Longeveron’s Cell Therapy Shows Mixed Results in Aging Frailty
Lomecel-B, Longeveron’s proprietary off-the-shelf cell therapy for aging frailty, failed the six-minute walk test (6MWT) endpoint of a Phase IIb study, according to a statement published by the Miami-based biotech on Friday. Despite the apparent flop, the company noted Lomecel-B led to a significant dose-response curve in the 6MWT compared with placebo at 180 days.
Investors have responded positively to the results of the Phase IIb trial, with shares in the company increasing by over 10% premarket Friday morning.
Longeveron’s Lomecel-B cell therapy is an allogeneic product consisting of medicinal signaling cells (MSCs) derived from adult bone marrow that has been culture-expanded in the company’s cell-processing facility.
In the Phase IIb trial of the drug, researchers assessed the efficacy and safety of a peripheral intravenous infusion of four doses of the therapy: 25 million cells (n=37), 50 million cells (n=31), 100 million cells (n=34), and 200 million cells (n=16). Another 30 patients were randomized to receive placebo. The active therapy was compared with placebo in terms of signs and symptoms of aging frailty, such as exercise tolerance and mobility.
Patients in the study were between 70 and 85 years of age and were required to have a 6MWT of 200 to 400 meters at screening. Additionally, patients were required to have a Canadian Health and Safety Assessment (CHSA) Clinical Frailty Scale score of 5 (mildly frail) or 6 (moderately frail) to be considered for entry.
The primary analysis compared the baseline change in 6MWT distance for each of the four dose cohorts with placebo at day 180. According to the company, researchers observed statistically significant increases in the 6MWT distance among patients randomly assigned to 50 million, 100 million and 200 million cells. In contrast, there was no significant change for the placebo group or the lowest Lomecel-B dose group.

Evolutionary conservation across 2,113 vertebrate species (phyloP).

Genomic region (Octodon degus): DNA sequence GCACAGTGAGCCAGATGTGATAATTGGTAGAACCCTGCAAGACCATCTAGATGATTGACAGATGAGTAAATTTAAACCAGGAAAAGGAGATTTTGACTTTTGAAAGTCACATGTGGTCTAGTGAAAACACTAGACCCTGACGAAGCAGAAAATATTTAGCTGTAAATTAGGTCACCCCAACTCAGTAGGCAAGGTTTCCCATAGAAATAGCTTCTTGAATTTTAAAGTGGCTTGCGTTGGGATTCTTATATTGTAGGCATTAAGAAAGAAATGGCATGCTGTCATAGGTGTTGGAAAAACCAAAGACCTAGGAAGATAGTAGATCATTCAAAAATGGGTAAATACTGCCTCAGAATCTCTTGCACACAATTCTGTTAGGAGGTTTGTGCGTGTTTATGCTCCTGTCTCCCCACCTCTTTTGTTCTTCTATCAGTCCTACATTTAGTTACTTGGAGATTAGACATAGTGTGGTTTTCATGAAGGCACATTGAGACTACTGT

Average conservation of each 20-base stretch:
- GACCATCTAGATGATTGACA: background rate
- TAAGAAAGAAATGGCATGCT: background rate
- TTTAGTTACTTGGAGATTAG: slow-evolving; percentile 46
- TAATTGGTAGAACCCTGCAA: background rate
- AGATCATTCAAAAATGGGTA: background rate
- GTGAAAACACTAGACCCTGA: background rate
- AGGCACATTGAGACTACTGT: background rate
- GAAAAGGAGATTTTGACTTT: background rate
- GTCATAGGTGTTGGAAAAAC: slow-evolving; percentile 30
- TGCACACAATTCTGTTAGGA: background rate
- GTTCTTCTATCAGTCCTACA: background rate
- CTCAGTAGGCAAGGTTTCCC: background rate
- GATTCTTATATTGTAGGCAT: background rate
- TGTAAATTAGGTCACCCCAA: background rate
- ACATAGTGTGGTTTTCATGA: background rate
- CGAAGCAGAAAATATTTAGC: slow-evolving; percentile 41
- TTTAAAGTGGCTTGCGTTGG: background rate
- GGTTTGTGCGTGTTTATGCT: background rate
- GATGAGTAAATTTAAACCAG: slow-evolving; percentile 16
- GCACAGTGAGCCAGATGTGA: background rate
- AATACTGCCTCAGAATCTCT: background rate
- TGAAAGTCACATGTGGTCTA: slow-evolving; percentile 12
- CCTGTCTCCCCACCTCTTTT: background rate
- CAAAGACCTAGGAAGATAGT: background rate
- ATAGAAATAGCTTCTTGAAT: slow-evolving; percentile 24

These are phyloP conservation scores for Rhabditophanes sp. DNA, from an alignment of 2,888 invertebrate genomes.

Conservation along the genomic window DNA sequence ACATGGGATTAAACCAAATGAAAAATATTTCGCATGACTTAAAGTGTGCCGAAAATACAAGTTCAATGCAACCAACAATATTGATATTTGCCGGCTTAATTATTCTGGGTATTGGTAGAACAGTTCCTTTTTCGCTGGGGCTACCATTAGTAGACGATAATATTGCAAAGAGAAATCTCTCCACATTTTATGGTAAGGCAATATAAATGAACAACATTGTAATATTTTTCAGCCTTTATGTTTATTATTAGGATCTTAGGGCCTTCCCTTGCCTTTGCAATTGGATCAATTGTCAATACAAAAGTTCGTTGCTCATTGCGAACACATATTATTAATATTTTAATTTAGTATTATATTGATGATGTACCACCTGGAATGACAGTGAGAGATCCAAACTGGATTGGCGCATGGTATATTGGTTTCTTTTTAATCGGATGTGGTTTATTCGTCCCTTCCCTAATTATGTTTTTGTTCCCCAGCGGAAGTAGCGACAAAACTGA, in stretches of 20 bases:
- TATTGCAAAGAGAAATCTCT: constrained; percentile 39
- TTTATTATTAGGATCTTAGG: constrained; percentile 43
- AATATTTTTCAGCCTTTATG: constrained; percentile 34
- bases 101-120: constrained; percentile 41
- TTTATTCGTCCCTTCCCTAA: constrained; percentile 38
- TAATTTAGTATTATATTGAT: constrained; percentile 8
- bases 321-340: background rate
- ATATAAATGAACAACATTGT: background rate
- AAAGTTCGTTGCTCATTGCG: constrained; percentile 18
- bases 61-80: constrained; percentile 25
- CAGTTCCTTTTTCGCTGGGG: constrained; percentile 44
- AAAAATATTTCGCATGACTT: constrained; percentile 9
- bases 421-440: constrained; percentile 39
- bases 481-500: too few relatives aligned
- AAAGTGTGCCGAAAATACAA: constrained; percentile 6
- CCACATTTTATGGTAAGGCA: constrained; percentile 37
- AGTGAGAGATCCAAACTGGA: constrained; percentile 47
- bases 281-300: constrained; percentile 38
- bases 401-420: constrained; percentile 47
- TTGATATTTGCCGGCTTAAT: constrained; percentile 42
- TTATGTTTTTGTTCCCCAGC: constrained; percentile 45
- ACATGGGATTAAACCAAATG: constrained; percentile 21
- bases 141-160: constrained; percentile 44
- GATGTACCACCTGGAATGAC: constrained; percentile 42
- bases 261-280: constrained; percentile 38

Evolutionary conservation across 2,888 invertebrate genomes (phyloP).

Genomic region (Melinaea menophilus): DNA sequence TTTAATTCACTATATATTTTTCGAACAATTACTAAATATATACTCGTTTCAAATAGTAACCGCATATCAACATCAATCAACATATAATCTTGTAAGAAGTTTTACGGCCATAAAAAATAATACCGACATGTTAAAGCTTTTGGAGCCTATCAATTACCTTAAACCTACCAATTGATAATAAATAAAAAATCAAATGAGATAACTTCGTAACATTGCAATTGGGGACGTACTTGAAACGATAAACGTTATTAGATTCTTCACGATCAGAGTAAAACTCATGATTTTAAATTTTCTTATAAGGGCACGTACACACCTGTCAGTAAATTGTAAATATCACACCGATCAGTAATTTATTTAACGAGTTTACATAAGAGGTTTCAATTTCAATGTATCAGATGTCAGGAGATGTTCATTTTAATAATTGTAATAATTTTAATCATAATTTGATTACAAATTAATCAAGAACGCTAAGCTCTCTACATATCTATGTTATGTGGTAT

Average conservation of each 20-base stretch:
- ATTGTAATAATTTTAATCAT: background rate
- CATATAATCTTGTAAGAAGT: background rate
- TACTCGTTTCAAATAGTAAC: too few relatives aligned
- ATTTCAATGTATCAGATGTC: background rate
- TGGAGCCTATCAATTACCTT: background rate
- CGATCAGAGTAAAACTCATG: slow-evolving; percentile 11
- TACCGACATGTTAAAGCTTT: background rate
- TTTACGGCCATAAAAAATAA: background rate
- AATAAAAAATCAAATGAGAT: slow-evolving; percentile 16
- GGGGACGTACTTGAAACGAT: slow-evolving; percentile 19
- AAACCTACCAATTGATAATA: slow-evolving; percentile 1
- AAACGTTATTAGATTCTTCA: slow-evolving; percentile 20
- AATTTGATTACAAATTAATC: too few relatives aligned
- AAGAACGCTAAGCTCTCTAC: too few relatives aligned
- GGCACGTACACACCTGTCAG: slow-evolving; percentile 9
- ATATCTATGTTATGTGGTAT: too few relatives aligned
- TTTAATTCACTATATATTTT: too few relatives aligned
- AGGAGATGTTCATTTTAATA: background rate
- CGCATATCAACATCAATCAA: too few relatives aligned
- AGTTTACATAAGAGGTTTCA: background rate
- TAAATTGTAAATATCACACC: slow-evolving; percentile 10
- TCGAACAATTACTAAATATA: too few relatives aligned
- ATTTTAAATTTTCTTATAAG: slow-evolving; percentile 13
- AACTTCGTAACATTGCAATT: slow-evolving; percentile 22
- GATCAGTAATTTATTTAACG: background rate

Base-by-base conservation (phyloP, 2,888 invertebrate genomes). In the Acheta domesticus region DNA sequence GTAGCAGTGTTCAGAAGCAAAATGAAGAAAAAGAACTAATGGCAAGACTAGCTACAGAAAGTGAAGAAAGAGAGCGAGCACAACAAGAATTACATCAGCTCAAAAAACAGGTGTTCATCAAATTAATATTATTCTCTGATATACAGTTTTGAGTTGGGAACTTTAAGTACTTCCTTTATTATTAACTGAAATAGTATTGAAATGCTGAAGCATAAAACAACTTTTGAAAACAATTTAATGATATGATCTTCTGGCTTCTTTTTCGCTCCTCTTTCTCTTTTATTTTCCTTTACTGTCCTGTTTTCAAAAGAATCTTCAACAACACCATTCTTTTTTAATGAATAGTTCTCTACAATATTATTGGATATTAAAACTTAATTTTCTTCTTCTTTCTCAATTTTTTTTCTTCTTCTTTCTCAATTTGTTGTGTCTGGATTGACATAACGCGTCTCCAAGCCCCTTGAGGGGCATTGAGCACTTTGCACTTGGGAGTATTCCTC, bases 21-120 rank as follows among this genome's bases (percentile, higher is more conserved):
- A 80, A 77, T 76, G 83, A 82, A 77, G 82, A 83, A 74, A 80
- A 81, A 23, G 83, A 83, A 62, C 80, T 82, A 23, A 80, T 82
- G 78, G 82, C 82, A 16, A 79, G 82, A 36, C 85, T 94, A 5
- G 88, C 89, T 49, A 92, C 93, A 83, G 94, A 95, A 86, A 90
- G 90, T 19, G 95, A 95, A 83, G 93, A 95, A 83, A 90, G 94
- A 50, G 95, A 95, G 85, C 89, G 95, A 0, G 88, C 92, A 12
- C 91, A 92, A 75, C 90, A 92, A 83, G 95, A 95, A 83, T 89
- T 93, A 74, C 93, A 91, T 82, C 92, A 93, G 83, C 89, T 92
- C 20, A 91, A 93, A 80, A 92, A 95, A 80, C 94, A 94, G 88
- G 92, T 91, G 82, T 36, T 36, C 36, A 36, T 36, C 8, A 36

In an adjusted analysis corrected for comparisons using the Hochberg method, however, the four different doses of Lomecel-B did not demonstrate a significant placebo-adjusted difference (25 million Δ=-0.2, p=0.9902; 50 million Δ=27.7, p=0.1279; 100 million Δ=16.8, p=0.3472; 200 million Δ=41.3, p=0.0635).
In the secondary analysis, which was used to assess a dose-response relationship for the 6MWT, researchers found a statistically significant dose-response curve at the 180-day follow-up period. Significant differences were also observed from placebo at day 270, a pre-specified exploratory endpoint.
“Improving physical function in older adults with frailty is one of the primary goals in geriatric medicine,” according to a statement made by Dr. Jorge G. Ruiz, M.D, geriatrician at the Miami Veterans Affairs Healthcare System, Geriatric Research, Education and Clinical Center (GRECC), a site involved in the study. “I would consider these results clinically significant and relevant for the older veteran population since one third of American Veterans older than 65 years have frailty.”
Longeveron’s chief executive officer, Geoff Green, emphasized the positive findings that showed a significant dose-response curve with the therapy. “Furthermore, the safety profile of Lomecel-B continues to look very good,” he added, “with no Lomecel-B related serious adverse events reported in this study, which is consistent with previous clinical trial data.”
The company says a team of independent frailty experts will soon review the study data during an upcoming steering committee. Findings from the meeting will be used to plan next steps for the program. Longeveron also plans to present the trial data on September 29 at the 2021 International Conference on Frailty and Sarcopenia Research (ICFSR).
“We look forward to engaging with our experts and potentially regulatory authorities to review the data and to advance into the next trial,” said Green. He noted that the company expects to begin a Phase I/II HERA trial sometime this quarter. This study will assess the effect of Lomecel-B on immune response to the influenza vaccination in patients with aging frailty. Another Phase II Japanese Aging Frailty trial is also expected to launch this year.